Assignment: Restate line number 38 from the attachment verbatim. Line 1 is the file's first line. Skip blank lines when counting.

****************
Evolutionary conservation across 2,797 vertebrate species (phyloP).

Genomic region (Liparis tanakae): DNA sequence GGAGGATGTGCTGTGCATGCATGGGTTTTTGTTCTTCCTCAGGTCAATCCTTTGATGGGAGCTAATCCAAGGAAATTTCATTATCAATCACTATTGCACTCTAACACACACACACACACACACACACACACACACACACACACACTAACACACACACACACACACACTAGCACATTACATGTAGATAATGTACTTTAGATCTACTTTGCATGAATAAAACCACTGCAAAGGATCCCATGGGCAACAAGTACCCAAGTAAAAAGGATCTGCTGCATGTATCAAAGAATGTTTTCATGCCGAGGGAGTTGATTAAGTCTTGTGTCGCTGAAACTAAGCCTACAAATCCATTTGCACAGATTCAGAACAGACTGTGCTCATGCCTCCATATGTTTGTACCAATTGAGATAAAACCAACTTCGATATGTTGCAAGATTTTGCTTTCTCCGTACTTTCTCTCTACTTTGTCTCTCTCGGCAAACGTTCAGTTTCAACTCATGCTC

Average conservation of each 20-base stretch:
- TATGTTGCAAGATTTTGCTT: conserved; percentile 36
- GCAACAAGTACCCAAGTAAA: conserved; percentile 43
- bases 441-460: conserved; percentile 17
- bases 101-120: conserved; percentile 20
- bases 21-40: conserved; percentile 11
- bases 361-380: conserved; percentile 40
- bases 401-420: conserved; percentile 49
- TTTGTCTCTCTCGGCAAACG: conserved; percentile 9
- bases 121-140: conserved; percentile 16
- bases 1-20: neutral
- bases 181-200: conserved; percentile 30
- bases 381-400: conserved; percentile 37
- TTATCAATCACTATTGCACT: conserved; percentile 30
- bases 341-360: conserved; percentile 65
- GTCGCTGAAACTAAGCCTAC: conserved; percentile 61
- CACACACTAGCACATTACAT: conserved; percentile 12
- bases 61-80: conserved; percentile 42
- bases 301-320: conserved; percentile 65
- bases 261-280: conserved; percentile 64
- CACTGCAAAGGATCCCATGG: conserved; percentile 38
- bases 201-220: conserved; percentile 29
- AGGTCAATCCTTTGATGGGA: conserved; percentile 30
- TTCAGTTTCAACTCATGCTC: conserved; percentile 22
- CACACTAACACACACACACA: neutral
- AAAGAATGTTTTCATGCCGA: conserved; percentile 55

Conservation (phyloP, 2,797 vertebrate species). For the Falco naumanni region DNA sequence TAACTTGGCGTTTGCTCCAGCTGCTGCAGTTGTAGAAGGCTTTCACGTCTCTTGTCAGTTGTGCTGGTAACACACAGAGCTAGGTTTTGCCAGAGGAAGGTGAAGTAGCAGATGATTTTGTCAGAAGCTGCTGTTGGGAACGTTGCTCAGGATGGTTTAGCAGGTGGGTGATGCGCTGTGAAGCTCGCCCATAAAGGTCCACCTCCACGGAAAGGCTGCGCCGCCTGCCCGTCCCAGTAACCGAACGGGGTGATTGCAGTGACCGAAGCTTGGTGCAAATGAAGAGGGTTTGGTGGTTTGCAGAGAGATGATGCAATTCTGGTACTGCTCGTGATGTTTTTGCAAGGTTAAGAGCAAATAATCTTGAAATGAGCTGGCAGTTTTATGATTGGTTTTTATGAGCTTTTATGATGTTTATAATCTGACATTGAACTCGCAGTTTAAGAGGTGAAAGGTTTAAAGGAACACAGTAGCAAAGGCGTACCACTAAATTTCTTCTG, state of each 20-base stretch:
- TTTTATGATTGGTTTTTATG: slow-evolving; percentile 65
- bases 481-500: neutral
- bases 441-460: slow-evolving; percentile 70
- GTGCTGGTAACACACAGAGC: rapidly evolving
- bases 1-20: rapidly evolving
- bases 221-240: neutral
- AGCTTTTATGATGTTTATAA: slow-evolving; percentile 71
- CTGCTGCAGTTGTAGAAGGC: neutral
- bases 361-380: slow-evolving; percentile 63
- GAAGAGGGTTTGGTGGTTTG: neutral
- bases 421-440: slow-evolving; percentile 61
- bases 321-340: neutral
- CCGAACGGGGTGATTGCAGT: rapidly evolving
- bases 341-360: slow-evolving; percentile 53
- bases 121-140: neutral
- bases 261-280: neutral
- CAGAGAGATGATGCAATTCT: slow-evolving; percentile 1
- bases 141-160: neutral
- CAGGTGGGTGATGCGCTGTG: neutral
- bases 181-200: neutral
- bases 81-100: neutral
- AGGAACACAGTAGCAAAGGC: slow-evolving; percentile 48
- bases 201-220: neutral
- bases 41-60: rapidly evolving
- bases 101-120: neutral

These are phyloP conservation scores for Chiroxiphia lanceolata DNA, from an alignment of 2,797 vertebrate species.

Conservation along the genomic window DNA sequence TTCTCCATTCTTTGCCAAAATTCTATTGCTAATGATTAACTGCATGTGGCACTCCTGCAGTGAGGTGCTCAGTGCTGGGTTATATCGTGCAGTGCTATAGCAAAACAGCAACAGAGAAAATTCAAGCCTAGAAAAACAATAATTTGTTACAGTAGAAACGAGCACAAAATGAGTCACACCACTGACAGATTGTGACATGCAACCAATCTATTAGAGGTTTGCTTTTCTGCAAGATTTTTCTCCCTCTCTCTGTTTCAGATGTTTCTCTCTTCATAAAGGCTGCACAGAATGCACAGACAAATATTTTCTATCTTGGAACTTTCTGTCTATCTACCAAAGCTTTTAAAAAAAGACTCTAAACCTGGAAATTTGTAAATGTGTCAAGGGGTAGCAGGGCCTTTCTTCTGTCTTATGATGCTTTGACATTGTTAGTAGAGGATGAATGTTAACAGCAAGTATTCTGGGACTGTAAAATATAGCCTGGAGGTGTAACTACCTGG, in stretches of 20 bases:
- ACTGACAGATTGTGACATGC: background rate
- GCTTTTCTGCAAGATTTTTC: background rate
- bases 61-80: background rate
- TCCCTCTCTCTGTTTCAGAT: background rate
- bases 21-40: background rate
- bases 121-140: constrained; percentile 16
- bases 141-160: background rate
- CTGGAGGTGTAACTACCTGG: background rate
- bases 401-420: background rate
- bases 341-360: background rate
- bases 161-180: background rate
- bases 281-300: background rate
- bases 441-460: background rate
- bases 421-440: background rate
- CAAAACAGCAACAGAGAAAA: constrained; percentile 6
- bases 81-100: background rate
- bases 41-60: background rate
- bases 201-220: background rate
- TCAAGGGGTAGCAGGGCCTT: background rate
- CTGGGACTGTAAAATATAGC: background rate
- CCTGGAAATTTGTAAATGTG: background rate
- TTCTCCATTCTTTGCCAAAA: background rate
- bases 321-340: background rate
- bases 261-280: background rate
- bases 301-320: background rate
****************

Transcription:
- bases 361-380: slow-evolving; percentile 63